This sheet provides basic instructions to help you create and publish pages on the World Wide Web. If you're new to the web, we recommend spending some time browsing with Mozilla to get a sense for how the web works. Before you set out to publish web pages, you should also visit the pages at the URL given below, where you'll find guidelines, resources, and policy information that you should be aware of.http://www.carleton.edu/builders/student/
Creating Web PagesThere are two ways to create web pages, depending on your interests and inclinations:
If you're interested in serious web page design, you should learn HTML (HyperText Markup Language), which are the languages most web pages are written in. There's no space to teach it to you here, but there are dozens of good HTML guides and tutorials on the net. You can find pointers to such guides at the URL given above.
If you just want to create a basic web pages without worrying about the technical details, you can use an HTML editor, which writes the HTML code for you. The Macintoshes and PCs in the public labs have access to a program called Macromedia DreamWeaver, which is a good tool for creating basic web pages. DreamWeaver has good online help, and you can check out a manual from the SCIC.
When creating web pages with either of these methods, just keep in mind that all web page filenames should end in .html, and the filenames should not contain any spaces.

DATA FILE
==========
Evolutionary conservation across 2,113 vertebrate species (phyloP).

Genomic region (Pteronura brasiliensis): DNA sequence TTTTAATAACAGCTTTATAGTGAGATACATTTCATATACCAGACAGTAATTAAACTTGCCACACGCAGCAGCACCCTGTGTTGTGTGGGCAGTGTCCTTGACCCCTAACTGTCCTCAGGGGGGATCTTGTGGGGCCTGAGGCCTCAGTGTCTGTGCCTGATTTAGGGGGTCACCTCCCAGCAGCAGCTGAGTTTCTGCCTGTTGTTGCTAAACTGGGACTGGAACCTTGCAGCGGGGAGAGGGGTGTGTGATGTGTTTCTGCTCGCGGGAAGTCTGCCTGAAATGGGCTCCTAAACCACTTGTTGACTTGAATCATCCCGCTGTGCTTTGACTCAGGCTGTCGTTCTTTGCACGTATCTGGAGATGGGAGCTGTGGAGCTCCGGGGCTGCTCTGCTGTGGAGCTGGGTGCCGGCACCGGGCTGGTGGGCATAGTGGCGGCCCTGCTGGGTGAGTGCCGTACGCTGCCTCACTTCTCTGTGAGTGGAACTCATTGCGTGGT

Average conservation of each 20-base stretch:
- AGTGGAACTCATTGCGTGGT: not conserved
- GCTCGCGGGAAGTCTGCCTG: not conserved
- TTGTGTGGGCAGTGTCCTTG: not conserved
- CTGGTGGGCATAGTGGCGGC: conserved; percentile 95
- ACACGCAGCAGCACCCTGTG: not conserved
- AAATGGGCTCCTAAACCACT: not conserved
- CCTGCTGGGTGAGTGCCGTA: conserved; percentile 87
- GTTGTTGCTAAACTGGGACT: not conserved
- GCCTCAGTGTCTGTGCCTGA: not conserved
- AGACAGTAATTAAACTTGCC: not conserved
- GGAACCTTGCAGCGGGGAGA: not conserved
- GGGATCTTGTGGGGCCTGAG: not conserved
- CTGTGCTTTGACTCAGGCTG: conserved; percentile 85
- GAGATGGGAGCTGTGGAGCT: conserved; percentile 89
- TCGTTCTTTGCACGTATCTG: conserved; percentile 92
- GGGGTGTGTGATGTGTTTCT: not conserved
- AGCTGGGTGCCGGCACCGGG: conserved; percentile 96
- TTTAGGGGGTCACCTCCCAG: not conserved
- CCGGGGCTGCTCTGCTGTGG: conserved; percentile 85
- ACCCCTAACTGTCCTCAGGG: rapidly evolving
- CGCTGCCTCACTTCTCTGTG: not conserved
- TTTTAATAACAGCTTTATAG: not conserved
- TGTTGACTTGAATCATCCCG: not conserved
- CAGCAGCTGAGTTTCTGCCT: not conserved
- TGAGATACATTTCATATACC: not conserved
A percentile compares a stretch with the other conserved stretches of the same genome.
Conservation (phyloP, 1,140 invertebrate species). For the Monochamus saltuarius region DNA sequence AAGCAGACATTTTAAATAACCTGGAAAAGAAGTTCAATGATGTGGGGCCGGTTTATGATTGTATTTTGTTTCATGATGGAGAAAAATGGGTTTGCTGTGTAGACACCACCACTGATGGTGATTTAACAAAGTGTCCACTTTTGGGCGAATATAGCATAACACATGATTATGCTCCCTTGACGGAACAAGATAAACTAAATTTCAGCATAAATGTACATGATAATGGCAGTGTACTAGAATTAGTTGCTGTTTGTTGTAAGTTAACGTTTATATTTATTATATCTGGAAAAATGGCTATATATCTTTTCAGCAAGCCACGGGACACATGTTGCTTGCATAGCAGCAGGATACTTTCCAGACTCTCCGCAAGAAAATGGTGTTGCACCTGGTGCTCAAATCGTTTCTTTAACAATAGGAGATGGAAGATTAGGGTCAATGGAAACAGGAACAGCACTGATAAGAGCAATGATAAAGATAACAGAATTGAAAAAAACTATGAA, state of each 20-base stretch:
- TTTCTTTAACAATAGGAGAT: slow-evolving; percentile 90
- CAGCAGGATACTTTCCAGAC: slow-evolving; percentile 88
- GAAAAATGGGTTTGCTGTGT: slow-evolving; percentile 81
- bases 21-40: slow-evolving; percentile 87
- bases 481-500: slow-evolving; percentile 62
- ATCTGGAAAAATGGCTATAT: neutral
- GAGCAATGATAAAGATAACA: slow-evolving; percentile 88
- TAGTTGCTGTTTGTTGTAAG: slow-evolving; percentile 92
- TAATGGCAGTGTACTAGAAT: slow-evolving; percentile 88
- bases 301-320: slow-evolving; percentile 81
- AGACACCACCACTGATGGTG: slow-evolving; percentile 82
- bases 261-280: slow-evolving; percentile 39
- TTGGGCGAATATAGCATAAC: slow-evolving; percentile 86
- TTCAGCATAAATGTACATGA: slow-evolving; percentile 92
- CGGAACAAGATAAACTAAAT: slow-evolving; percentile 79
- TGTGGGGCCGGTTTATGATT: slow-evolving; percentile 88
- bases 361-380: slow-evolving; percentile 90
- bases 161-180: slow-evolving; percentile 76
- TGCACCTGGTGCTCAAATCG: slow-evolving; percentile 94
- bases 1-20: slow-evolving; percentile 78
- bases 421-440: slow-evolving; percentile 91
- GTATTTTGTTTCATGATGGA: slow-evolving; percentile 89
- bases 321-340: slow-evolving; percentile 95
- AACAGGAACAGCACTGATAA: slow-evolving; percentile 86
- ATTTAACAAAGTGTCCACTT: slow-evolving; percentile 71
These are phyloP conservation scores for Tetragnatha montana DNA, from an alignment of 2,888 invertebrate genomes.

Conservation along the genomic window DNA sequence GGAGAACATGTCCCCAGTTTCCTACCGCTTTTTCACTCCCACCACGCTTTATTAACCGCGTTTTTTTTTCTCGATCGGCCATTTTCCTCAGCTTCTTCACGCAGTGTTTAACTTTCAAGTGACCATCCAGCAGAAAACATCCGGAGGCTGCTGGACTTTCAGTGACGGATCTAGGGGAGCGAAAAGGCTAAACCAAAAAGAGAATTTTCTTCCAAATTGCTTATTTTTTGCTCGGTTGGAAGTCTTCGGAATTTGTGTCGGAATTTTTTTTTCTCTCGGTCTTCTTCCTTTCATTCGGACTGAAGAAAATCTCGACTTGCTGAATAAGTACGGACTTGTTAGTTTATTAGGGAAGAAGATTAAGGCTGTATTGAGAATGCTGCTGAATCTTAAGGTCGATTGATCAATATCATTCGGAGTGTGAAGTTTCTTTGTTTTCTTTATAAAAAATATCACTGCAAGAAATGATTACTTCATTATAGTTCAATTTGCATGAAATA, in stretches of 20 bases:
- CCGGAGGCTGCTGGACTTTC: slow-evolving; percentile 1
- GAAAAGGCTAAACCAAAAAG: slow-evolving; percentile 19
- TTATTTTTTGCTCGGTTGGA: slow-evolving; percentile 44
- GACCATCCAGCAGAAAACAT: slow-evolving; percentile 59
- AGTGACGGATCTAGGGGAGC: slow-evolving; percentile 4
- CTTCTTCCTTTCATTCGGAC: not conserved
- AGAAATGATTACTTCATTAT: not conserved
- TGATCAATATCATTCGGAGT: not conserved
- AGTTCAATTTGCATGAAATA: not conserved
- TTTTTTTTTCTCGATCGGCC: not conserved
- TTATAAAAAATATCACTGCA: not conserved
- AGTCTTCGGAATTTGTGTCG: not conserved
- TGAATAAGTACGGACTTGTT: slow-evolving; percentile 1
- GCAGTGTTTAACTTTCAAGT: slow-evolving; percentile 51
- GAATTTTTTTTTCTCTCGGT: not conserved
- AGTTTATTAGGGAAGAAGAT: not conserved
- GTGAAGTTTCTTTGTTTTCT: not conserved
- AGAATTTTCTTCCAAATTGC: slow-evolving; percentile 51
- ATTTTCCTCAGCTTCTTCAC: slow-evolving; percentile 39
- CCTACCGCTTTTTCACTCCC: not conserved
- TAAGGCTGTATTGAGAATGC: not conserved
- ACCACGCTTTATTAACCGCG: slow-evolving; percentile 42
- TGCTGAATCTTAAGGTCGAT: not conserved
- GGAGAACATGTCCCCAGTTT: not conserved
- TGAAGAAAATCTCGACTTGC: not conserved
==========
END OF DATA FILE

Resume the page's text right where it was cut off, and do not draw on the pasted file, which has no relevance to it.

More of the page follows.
Publishing Your Web PagesOnce you've created a web page or pages, you'll have one or more HTML files and probably some graphics files. Making these files visible to the world is a very easy process:
1. Log in to your Netware account
If you're not familiar with the process of logging in to your Netware account, pick up a copy of the Using Netware booklet. You'll need to be able to use your Netware account in order to publish web pages.
2. Find your web folder
Everyone has a webpub folder in their Netware home directory. To begin publishing on the web, place an HTML page called index.html inside your webpub folder. To view your index.html page on the web, then, point your Web browser at:http://www.people.carleton.edu/~yournetid/where ~yournetid is your Carleton NetID.
You may, naturally, copy other web pages into this folder. E.g., if you copy samplefile.html in, it will become visible at:http://www.people.carleton.edu/~yournetid/samplefile.html
If your pages include images, don't forget to copy the image files as well. You'll need them in the same place as the HTML files.
That's all there is to it!
Maintained by Mark F. Heiman/ email@example.com